CLEAR CREEK COUNTY, Colo. -- A man snowshoeing on Berthoud Pass ended up walking straight into trouble Sunday.
Two volunteer groups had to come to Brad Bylund’s rescue after he fell off the icy ledge of a mountain.
But the Littleton man also owes his safety to ham radio operators who called 911 for help.
“I got myself in trouble,” says Bylund about his predicament.
Grand County Search And Rescue and Alpine Rescue braved white-out conditions to answer a call for help on Mount Flora, a call that didn’t come by cell phone.
“You never know in the back country, if your cell phone is going to be reliable,” says Dawn Wilson with Alpine Rescue.
The call came by ham radio.
“It connected to a nearby tower and another ham operator received his call for help,” says Wilson.
Ironically, what saved Bylund is also what got him in trouble.
He was trying to summit the mountain to contact other ham operators through a program called Summits on the Air (SOTA).
“This was going to be my 29th peak in the last eight or nine months,” he says.
SOTA allows ham operators to accumulate points for contacting four ham operators while on mountain peaks.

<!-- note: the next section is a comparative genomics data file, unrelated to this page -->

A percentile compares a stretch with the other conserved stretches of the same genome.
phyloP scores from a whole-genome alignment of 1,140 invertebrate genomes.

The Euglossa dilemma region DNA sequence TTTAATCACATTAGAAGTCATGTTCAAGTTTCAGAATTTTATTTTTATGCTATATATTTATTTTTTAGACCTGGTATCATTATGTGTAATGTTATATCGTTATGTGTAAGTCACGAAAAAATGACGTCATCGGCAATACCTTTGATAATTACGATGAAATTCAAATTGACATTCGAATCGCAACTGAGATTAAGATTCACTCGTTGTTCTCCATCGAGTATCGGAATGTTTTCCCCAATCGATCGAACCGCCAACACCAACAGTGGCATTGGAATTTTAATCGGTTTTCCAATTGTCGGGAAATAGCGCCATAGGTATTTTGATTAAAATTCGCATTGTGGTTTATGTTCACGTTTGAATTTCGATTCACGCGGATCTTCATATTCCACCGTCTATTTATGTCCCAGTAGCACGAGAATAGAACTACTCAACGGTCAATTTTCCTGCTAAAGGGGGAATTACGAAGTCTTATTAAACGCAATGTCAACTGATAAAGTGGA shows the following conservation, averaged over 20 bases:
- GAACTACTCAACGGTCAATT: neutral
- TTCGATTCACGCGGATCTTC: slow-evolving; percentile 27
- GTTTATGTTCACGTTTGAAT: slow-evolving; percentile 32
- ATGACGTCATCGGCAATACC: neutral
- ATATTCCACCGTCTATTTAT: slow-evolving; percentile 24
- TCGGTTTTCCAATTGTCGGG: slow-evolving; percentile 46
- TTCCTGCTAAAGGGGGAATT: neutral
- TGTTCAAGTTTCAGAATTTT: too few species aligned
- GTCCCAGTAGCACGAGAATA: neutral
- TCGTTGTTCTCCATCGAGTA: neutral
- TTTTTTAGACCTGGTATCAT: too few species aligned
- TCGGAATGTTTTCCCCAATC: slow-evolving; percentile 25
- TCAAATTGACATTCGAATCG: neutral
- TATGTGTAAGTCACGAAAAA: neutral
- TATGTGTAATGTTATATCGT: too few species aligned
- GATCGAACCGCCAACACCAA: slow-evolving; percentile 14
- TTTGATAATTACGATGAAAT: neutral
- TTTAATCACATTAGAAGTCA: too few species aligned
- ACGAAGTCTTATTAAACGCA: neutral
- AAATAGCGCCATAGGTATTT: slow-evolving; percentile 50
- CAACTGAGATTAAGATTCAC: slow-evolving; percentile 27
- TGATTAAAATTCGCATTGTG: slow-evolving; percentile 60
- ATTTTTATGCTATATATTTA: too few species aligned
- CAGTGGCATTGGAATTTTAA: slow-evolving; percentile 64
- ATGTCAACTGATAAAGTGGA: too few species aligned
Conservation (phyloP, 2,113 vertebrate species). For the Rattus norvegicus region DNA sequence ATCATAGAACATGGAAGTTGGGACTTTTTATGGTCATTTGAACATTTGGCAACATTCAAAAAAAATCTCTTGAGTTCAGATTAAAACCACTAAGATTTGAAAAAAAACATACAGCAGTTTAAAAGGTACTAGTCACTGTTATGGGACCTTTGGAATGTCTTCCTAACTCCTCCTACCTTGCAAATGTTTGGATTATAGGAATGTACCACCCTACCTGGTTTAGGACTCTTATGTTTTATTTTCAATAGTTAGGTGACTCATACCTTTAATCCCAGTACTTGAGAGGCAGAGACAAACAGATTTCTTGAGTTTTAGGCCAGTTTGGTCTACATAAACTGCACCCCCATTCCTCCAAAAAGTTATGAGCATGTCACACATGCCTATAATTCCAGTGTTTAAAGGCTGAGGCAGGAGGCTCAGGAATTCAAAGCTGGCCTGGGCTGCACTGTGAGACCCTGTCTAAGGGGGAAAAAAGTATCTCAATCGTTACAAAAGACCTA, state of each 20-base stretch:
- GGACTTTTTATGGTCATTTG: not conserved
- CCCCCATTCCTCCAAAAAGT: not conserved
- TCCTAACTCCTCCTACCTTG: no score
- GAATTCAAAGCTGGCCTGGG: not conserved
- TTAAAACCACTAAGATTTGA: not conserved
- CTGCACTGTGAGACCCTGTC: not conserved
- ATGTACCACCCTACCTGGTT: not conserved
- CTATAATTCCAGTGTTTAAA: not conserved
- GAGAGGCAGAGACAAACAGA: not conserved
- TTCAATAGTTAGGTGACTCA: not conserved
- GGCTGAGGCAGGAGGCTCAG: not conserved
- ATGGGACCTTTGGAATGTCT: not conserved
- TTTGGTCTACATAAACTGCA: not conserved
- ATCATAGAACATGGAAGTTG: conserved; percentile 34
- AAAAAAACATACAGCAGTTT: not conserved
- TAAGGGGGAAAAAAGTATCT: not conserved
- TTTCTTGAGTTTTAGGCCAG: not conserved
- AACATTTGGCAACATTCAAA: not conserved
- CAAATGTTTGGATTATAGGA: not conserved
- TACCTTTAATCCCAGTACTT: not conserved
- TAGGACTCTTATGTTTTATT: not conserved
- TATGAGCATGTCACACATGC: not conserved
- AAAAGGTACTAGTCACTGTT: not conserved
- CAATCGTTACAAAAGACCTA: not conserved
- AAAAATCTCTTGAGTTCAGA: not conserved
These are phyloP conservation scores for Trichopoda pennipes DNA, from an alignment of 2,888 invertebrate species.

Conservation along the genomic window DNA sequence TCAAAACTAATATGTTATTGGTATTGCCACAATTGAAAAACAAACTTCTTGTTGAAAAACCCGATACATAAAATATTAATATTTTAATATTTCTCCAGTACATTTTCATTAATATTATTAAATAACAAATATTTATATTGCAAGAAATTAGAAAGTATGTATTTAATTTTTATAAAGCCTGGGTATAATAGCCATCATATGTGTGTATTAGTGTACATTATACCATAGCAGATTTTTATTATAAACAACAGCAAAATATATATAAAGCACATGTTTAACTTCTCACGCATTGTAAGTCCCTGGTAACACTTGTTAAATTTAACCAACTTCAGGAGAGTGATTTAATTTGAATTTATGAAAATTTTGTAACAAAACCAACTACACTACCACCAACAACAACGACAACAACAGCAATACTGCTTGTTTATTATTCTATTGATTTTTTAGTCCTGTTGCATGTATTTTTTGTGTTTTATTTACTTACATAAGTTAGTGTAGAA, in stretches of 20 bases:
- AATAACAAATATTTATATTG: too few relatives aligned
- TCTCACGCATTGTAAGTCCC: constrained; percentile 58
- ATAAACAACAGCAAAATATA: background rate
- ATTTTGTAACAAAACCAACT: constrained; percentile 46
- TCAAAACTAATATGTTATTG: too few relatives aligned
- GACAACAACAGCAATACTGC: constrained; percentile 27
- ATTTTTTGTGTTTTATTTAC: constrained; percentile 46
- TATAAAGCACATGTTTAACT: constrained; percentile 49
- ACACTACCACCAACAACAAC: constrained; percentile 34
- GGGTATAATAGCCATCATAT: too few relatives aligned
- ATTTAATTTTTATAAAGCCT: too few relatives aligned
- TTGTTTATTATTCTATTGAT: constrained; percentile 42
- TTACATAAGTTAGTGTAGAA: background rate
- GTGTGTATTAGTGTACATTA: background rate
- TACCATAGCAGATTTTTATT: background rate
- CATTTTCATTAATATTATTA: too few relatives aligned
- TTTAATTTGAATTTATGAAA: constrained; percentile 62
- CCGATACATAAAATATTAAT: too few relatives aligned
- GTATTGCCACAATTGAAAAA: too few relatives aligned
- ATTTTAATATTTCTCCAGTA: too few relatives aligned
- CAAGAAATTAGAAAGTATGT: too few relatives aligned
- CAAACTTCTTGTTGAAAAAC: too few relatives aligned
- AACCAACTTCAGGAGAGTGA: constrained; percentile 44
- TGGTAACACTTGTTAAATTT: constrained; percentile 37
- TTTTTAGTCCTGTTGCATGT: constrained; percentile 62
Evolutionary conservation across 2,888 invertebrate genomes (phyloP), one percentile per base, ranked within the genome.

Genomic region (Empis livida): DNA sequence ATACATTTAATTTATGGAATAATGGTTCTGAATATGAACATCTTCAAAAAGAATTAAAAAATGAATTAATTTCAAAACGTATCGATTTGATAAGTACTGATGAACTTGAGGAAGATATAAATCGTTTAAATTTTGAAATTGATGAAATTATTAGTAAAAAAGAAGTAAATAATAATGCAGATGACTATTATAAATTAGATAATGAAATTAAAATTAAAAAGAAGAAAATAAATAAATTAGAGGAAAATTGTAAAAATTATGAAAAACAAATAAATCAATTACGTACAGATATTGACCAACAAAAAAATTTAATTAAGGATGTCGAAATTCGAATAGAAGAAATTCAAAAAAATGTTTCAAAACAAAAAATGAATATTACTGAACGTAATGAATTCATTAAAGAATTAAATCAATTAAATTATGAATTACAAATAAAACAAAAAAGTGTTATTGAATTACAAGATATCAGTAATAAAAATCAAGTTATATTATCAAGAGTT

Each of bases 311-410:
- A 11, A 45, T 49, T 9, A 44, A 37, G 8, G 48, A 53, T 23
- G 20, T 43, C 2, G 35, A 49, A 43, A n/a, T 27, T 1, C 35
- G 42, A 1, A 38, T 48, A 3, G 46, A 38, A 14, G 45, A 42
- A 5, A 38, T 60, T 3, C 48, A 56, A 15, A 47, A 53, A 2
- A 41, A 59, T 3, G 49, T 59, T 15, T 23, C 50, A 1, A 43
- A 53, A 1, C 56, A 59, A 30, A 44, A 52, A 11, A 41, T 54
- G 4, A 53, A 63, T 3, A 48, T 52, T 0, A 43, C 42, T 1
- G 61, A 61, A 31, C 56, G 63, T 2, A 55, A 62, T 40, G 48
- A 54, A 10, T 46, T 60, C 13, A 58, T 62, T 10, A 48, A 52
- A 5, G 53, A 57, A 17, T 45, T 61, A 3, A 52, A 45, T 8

“The conditions were really bad. It was white out. I could only see a few feet in front of me,” he says.
Bad weather stopped him cold. at about 12,700 feet.
“I walked right off a cornice on east side of that ridge, fell about 20 to 25 feet. I couldn’t see a thing. I was airborne and landed on my back,” he says.
And there he waited for weather to clear.
“Conditions never came. So, I made a call on my ham radio. And my fellow ham radio operators came to my rescue. I felt really good. Really good that I wasn’t alone anymore,” he says of hearing a voice respond to his plea for help.
About five hours later, he was safe at the Berthoud Pass trailhead.
“It’s my lucky day. I don’t think people walk off a cornice without injuries, without bad repercussions, without triggering an avalanche,” he says.
And without losing the whole day.
“I’ll be home in time for dinner,” he chuckles.